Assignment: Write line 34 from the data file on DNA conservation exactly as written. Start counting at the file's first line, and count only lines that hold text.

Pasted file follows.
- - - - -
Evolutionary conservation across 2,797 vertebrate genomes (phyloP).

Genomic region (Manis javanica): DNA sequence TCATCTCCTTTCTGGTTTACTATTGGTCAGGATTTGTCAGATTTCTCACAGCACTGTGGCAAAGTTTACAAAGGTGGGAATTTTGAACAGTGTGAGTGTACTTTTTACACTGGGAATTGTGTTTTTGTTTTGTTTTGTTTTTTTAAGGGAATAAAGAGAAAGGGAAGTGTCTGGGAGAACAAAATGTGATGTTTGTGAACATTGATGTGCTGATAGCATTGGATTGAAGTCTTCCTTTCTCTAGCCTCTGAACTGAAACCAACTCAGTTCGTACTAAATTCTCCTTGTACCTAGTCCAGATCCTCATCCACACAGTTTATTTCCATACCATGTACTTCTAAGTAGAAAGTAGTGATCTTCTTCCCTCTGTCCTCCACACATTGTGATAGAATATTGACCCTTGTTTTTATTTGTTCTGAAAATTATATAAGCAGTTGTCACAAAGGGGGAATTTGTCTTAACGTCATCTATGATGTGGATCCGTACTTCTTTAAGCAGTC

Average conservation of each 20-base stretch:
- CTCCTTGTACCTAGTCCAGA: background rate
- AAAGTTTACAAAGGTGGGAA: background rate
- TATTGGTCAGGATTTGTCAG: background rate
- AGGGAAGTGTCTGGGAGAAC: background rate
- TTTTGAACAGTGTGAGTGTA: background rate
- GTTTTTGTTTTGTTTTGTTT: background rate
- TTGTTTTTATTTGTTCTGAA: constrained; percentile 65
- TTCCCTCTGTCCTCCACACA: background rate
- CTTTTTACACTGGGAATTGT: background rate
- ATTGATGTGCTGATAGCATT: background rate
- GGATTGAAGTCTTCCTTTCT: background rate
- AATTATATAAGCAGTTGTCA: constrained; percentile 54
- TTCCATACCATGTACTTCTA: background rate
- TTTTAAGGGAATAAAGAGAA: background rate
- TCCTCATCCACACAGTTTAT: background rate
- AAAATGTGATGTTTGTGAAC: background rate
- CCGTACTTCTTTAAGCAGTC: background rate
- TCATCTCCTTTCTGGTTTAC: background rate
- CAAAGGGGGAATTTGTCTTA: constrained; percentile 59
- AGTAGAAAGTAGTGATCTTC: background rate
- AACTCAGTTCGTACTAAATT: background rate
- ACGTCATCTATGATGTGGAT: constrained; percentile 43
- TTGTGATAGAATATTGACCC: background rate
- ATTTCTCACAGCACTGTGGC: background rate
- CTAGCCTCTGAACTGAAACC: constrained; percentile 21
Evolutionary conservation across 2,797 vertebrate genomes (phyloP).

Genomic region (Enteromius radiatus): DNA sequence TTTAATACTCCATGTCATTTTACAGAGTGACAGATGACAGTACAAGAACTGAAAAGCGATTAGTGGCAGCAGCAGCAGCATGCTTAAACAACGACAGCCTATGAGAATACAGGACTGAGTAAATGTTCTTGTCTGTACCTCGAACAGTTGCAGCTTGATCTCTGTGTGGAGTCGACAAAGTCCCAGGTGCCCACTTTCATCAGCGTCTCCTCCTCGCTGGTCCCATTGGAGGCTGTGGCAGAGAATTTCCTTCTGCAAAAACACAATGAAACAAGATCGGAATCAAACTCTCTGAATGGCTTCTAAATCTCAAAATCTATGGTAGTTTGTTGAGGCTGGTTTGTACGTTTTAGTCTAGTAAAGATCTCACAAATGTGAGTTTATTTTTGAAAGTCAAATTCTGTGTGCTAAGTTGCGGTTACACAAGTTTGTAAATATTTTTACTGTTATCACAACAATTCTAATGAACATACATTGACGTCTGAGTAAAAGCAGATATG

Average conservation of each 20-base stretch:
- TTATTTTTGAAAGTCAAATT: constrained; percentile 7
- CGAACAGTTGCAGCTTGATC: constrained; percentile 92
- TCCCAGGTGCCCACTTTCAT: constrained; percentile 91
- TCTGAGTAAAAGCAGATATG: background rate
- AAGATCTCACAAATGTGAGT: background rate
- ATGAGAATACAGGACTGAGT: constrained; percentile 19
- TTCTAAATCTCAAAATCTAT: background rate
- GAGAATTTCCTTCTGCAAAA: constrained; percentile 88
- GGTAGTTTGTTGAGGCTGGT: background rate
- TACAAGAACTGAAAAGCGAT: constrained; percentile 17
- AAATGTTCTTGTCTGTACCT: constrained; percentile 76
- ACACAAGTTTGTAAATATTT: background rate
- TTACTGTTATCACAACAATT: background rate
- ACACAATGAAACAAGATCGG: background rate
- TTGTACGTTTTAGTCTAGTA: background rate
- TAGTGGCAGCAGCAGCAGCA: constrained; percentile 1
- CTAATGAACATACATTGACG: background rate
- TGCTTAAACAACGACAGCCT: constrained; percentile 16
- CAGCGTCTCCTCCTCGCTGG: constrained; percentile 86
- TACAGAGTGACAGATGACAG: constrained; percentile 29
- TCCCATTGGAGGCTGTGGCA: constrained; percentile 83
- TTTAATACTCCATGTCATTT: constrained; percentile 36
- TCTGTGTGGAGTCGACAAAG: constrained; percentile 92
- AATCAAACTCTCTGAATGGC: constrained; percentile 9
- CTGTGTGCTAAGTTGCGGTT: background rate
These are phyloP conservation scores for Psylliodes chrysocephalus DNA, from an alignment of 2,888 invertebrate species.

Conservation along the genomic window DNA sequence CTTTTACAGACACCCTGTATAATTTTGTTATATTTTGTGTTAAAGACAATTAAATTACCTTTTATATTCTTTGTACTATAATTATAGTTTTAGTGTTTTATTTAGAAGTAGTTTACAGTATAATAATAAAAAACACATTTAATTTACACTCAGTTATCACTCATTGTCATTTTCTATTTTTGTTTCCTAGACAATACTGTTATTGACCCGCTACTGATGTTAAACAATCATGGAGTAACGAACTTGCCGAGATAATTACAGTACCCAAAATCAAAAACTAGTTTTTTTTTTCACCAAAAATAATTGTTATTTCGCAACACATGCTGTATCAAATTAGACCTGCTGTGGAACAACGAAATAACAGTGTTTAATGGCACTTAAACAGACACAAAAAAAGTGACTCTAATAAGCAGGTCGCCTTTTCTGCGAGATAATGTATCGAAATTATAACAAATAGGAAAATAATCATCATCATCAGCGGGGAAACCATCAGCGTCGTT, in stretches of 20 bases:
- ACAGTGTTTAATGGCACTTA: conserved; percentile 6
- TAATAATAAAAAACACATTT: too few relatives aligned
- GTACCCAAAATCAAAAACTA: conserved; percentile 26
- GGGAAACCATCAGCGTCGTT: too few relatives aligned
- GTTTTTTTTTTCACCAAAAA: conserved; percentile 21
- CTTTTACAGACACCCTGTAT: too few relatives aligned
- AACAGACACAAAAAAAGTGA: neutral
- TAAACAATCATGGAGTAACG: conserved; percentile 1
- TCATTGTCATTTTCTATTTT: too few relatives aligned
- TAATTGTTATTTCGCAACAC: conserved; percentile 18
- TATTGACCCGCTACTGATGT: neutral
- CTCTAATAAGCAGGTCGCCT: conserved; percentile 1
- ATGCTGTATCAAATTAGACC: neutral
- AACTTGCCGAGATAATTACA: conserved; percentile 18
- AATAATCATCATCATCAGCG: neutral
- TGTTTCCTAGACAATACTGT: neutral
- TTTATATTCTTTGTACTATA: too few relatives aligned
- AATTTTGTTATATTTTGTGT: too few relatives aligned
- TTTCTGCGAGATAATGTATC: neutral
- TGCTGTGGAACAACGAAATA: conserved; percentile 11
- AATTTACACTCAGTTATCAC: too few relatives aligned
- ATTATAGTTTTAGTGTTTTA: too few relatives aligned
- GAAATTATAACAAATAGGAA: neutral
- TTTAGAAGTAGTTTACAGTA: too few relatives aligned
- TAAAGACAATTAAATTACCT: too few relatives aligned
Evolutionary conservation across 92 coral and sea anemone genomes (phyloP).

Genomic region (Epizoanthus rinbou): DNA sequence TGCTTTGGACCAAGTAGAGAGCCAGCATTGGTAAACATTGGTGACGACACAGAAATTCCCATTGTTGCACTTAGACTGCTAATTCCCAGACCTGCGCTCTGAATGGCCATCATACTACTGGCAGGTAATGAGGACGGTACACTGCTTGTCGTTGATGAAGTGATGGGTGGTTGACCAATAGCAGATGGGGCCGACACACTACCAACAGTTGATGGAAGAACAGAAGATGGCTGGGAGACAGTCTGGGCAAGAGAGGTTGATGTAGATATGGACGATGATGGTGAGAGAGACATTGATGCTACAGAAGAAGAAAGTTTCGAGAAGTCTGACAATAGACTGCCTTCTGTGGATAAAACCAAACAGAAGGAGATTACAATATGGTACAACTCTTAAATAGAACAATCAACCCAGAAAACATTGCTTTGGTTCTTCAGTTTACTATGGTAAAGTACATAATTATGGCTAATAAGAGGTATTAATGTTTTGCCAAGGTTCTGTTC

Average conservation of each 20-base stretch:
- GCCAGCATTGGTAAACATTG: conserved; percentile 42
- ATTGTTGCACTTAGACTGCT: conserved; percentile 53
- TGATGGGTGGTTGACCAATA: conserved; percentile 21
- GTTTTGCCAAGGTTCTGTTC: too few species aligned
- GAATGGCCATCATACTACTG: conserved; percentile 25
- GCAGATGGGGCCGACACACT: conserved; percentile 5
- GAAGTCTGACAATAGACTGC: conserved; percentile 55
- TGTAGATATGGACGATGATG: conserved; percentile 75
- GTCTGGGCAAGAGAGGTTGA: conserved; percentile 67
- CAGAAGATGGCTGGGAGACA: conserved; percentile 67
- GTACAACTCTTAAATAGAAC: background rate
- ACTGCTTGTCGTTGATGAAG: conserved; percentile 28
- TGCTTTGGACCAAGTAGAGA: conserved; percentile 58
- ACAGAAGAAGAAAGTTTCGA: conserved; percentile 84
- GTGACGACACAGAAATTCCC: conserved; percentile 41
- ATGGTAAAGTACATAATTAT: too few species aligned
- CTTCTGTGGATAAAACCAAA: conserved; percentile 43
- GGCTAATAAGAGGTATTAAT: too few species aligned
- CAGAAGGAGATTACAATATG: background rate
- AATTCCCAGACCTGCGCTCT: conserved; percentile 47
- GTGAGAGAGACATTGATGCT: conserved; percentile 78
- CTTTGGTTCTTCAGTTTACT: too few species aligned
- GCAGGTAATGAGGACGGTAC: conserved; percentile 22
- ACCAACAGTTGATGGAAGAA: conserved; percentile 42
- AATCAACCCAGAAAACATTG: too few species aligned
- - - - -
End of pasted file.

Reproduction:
- TCCCAGGTGCCCACTTTCAT: constrained; percentile 91